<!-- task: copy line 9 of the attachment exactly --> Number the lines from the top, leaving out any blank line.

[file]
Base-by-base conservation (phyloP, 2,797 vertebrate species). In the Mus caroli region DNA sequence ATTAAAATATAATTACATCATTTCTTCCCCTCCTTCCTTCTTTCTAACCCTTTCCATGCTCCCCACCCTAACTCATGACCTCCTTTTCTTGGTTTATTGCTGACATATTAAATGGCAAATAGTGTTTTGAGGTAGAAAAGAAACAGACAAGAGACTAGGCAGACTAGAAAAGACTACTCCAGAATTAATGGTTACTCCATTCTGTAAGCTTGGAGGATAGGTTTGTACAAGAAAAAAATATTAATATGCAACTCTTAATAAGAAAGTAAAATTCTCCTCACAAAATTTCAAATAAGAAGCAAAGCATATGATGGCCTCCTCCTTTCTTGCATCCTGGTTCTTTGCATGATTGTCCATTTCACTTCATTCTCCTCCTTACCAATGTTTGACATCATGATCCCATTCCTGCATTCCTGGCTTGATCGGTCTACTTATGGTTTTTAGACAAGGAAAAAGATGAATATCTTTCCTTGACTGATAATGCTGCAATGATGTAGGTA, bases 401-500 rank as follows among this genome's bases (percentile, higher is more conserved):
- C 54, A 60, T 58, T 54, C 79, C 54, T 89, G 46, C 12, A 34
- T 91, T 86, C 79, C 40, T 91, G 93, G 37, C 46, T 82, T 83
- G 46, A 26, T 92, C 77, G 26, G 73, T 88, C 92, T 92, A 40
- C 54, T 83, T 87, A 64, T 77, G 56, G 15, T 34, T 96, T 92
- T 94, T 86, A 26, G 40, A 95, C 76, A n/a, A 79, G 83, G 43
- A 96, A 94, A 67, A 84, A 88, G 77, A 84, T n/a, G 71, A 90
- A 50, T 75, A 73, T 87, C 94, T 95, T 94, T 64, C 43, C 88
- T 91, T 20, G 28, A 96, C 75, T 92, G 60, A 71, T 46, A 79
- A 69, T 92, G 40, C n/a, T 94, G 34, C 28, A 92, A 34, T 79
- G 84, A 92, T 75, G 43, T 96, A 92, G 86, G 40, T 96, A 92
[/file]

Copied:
- T 91, T 20, G 28, A 96, C 75, T 92, G 60, A 71, T 46, A 79